Sleep splinters into shards of pain: a child
in terror: hapless, scalding cries. You page
the duty nurse, reporting what you’ve seen
and heard: disturbed; frail ribs like wicker work,
back weeping blood. She doesn’t blink. “We’ll move
you straightaway. Don’t fret, you’re not the first.
Place used to be a workhouse years ago.
This bit was where the naughty boys got birched.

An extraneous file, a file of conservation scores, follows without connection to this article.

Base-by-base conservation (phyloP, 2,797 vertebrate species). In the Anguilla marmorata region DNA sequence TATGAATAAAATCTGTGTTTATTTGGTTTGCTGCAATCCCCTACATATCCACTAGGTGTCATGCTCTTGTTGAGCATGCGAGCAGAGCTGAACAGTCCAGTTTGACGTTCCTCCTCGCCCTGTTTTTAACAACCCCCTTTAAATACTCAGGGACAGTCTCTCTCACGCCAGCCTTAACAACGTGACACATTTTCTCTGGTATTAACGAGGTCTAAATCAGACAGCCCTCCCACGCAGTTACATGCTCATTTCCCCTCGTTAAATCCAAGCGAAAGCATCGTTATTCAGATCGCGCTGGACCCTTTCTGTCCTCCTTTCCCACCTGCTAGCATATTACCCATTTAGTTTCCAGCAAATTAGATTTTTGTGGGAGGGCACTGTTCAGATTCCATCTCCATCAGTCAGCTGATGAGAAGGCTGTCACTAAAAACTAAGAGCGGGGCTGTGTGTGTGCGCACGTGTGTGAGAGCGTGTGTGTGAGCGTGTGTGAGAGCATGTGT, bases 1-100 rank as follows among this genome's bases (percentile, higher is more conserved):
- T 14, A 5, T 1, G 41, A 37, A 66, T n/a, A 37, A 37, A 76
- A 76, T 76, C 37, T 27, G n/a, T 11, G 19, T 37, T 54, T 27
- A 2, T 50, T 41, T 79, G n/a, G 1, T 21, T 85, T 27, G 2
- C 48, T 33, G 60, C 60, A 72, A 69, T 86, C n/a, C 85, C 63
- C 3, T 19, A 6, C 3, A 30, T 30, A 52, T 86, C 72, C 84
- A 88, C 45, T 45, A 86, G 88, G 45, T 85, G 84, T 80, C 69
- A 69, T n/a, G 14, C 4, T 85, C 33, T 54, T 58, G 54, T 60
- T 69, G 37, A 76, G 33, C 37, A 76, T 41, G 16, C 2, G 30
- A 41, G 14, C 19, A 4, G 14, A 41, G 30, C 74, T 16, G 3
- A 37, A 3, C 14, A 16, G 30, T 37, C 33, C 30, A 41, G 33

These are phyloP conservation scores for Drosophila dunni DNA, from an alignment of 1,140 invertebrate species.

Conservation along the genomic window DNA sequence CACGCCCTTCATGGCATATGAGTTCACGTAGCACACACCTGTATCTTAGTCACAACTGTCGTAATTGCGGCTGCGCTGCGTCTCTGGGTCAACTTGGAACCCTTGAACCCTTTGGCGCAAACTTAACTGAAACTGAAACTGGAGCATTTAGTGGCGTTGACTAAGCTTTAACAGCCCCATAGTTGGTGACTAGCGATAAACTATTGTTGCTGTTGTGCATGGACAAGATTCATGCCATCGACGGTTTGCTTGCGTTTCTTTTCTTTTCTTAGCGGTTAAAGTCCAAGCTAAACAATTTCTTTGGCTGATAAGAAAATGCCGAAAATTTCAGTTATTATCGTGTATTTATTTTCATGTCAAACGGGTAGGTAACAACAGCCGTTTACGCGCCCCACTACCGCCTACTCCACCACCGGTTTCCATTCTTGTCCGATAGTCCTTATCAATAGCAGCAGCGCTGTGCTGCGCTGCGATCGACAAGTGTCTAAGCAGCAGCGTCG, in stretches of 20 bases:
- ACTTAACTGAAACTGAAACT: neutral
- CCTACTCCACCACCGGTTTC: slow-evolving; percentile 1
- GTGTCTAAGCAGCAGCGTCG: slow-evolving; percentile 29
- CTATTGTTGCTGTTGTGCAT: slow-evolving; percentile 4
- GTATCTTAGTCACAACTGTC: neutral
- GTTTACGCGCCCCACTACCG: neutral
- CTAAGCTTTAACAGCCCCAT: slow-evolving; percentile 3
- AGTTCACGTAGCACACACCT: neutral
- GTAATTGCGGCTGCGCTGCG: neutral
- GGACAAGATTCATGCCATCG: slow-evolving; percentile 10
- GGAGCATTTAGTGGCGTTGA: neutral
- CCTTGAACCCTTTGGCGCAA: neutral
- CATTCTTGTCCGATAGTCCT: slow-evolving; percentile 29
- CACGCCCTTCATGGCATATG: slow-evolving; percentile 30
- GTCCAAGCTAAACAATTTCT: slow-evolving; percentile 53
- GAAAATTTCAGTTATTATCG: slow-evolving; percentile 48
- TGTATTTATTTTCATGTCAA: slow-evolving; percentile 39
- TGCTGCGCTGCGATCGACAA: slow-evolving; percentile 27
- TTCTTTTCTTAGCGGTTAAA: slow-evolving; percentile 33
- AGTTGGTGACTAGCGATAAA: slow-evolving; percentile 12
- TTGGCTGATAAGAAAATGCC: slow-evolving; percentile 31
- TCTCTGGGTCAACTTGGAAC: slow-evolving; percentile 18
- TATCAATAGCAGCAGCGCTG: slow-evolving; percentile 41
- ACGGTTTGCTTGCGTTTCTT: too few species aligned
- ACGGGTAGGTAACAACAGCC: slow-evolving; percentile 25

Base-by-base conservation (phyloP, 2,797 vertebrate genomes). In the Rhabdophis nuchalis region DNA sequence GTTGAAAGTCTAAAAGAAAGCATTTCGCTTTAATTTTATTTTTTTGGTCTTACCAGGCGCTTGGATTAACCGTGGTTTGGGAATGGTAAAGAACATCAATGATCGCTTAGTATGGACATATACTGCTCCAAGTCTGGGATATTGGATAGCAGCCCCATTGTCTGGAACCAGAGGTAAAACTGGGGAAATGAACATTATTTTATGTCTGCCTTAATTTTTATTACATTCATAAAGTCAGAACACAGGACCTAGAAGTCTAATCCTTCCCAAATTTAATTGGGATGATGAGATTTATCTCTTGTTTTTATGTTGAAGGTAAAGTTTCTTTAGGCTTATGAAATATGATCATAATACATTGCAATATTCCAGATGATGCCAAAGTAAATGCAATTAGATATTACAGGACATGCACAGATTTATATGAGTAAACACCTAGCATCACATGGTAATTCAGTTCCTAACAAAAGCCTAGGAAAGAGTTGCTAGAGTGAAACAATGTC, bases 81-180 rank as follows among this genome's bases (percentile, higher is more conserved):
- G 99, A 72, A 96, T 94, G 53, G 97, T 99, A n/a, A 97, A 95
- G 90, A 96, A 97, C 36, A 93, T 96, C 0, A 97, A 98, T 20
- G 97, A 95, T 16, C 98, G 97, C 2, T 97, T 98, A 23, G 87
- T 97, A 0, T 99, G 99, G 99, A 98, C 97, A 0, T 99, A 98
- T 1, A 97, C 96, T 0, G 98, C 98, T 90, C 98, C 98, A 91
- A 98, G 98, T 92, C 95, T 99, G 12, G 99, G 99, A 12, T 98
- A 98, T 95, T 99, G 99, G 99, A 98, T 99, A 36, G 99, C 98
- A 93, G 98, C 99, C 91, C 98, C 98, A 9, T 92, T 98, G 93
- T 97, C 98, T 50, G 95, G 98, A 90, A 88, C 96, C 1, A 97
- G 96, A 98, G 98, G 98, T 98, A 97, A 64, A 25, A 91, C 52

Some talk of fearful noises, others tell
of ghosts. It only happens now and then.
Perhaps you’re more suggestible than most.”
You’ve paid to lose your worry lines, the years
beneath your chin. While counting down from ten,
watch crimson stripes appear on smooth white skin.
—Peter Branson, South Cheshire, England